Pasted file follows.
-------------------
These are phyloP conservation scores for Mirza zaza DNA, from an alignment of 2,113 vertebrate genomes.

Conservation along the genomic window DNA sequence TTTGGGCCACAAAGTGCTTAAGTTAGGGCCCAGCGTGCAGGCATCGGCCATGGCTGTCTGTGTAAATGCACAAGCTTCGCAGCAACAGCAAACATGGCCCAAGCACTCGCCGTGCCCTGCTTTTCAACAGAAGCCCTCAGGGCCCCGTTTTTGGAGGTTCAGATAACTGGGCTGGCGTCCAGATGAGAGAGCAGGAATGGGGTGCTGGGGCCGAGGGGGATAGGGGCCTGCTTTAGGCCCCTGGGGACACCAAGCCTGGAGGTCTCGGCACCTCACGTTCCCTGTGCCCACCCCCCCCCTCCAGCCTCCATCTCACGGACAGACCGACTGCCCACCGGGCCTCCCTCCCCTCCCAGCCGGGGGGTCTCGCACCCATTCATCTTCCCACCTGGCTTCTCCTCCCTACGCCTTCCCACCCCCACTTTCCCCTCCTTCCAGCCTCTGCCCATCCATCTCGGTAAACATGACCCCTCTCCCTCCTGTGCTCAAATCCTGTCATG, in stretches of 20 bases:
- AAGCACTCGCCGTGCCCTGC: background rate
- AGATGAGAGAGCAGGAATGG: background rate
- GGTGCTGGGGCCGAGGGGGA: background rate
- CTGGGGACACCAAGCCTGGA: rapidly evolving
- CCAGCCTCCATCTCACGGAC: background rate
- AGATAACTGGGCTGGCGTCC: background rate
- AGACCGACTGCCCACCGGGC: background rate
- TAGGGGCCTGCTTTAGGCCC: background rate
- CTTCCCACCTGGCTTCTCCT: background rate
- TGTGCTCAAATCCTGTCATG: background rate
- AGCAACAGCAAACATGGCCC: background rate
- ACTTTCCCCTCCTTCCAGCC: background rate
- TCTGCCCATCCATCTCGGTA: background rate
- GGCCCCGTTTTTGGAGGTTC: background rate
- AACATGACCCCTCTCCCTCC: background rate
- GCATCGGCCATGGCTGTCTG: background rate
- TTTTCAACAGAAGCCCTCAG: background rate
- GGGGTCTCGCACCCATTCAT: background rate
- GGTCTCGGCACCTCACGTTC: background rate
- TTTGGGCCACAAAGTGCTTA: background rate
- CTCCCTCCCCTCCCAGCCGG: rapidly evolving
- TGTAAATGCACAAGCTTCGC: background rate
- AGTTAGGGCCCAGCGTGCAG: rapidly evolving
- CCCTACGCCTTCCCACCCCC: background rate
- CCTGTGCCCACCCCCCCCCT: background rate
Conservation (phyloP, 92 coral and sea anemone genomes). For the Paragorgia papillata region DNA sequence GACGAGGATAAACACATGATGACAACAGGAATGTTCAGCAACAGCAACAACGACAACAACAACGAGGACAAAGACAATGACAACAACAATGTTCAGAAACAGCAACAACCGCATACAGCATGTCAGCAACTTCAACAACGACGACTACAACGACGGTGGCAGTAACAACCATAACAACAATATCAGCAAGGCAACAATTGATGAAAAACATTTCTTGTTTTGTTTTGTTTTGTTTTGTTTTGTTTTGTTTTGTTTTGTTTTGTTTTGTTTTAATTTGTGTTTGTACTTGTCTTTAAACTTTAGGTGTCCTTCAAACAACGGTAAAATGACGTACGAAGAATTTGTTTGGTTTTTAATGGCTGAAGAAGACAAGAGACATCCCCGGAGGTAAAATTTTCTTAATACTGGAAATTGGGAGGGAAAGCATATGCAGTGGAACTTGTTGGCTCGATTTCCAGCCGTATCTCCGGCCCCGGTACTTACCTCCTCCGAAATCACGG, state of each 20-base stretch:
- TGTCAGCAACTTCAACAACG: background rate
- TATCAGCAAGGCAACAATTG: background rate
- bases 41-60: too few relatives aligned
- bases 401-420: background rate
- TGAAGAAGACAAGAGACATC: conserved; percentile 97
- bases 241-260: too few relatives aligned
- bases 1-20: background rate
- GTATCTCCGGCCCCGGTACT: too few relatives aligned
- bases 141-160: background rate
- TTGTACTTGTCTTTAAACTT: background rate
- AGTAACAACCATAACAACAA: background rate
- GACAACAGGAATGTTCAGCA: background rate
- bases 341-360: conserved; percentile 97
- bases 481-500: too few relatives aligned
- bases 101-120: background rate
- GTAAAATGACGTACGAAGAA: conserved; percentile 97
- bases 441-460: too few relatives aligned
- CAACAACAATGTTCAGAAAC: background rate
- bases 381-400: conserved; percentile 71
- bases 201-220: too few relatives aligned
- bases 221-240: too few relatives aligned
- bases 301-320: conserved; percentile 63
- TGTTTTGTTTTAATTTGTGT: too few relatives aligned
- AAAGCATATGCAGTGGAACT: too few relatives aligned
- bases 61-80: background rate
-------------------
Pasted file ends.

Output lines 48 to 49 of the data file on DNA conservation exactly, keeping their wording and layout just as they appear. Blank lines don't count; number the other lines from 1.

- bases 201-220: too few relatives aligned
- bases 221-240: too few relatives aligned